Wits Mining

From time to time the SAIMM dedicates an edition of its Journal to a special event. The two volumes of which the November 2016 Edition is Volume I, are dedicated to the Wits School of Mining Engineering (Wits Mining) in celebrating its 120 years of existence, and to providing a platform for the School to showcase its research efforts. The papers could not fit into a single volume, hence the double edition – ample testimony to the amount of research work that Wits Mining undertakes! A perusal of the papers shows the relevance of the research to both the local and international mining industries.

Diamonds still Sparkling Conference 2016

What an apt name for this conference, given the current turmoil in the mining industry as a whole and particularly here in southern Africa. While the rest of the industry battles through its routine commodity cycle, diamonds seem able to maintain a certain sparkle. That is not to say that diamonds do not experience their own cycles, but rather that diamonds have always stood apart from other minerals commodities and seem to have that little bit extra. With the De Beers’s ‘Diamonds are Forever’ catchline and ‘Diamonds are a girl’s best friend’ slogan keeping the allure of diamonds up there apart from the other commodities.

Danie Krige Geostatistical Conference 2015

One might ask what benefit the Danie Krige Geostatistical Conference imparted to the delegates. Principally, it drew us together and confirmed again the importance of the work being done in the field of geostatistics. A significant concern over the past decade and a half has been the declining numbers of local geostatistics practitioners and the need for ongoing education of the geostatistical fraternity. Unfortunately, there are many geostatisticians working in South Africa who have become ‘transparent’ to the professional institutions in that they are not affiliated in any way. All participants at the Conference were urged to enrol as members of the Southern African Institute of Mining and Metallurgy (SAIMM), and the Geostatistical Association of Southern Africa (GASA).

Copper Cobalt Africa 6–8 July 2015

The African Copper Belt has experienced a huge resurgence of activity in the past decade following many years of political and economic instability. Today, an impressive proportion of capital spending, project development, operational expansions, and metal value production in the Southern African mining industry are occurring in this region. The geology and mineralogy of the ores differ significantly from those in other major copperproducing regions of the world, often having very high grades as well as the presence of cobalt. Both mining and metallurgy present some unique difficulties, not only in the technical arena, but also with respect to logistics and supply chain, human capital, community engagement, and legislative issues. With an increasingly mature industry developing in this region, the Metallurgy Technical Programme Committee took the decision to host the inaugural Copper Cobalt Africa conference, which also incorporated the Eighth SAIMM Base Metals Conference.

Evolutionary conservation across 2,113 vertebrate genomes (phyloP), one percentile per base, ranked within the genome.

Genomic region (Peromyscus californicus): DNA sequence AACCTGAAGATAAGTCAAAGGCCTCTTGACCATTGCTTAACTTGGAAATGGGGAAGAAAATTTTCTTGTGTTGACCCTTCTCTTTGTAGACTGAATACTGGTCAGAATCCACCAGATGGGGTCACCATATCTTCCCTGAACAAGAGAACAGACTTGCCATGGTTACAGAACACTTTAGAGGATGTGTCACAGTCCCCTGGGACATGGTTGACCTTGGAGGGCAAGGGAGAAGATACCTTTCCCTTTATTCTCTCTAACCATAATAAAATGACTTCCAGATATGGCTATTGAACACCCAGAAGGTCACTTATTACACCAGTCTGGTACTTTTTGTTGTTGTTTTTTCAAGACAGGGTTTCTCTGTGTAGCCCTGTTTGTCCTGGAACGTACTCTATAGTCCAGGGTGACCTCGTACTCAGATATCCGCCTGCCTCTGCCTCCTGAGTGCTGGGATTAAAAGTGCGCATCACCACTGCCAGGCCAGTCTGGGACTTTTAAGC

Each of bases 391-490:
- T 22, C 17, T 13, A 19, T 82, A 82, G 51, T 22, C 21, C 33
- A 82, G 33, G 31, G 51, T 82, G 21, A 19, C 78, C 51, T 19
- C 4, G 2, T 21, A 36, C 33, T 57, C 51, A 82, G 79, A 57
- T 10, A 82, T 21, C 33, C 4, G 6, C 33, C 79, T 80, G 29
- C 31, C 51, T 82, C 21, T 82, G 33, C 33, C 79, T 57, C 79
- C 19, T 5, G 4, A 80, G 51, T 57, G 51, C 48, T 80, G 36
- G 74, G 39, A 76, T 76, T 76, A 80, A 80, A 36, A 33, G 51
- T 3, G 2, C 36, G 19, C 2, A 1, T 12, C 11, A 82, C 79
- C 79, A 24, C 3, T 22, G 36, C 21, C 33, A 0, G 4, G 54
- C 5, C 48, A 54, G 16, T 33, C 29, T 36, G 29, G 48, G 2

Slope Stability 2016

rock2The papers in this Journal issue are selected from the proceedings of the Slope Stability Symposium held in Cape Town in October 2015. The symposium was organized by the SAIMM in conjunction with the South African Institute of Rock Engineering (SANIRE). This was the sixth event in this international symposium series, which originated in Cape Town in 2006 and has subsequently been held in Perth, Santiago, Vancouver, and Brisbane. A total of 222 delegates attended from the following countries: Argentina, Australia, Botswana, Brazil, Canada, Chile, the DRC, France, Italy, Lesotho, Madagascar, Namibia, Dominican Republic, Russia, Saudi Arabia, South Africa, Spain, Switzerland, The Netherlands, Turkey, United Kingdom, the USA, and Vientiane. This is the only international event that is dedicated to slope stability in mining and is therefore well attended by authors, delegates, and sponsors.

A Council for our Youth

Membership of the Southern African Institute of Mining and Metallurgy (SAIMM) includes mining and metallurgical students and new graduates from various universities and colleges in the southern African region.

Among these young people are those who have either authored or co-authored papers similar to the ones in this edition of the Journal, and the quality of these submissions leads me to believe that we are on the right track in terms of the academic part of the training that we provide in developing our future mining and metallurgical engineers.

Mine Planning and Equipment Selection (MPES 2015)

The Southern African Institute of Mining and Metallurgy (SAIMM) hosted the 23rd International Symposium on Mine Planning and Equipment Selection (MPES 2015) at the Sandton Convention Centre in Johannesburg from 9 to 11 November 2015. This was the first time that South Africa has hosted the MPES in its 25-year history. This conference’s theme was ‘Smart Innovation in Mining’ in order to recognize technological innovations and new ideas that are required to prepare the industry for the mine of the future.

Furnace Tapping 2014

       

v116n1JournalComment

  Almost too close for comfort - conference delegates admiring the
scale of blast furnace tapping at ArcelorMittal South Africa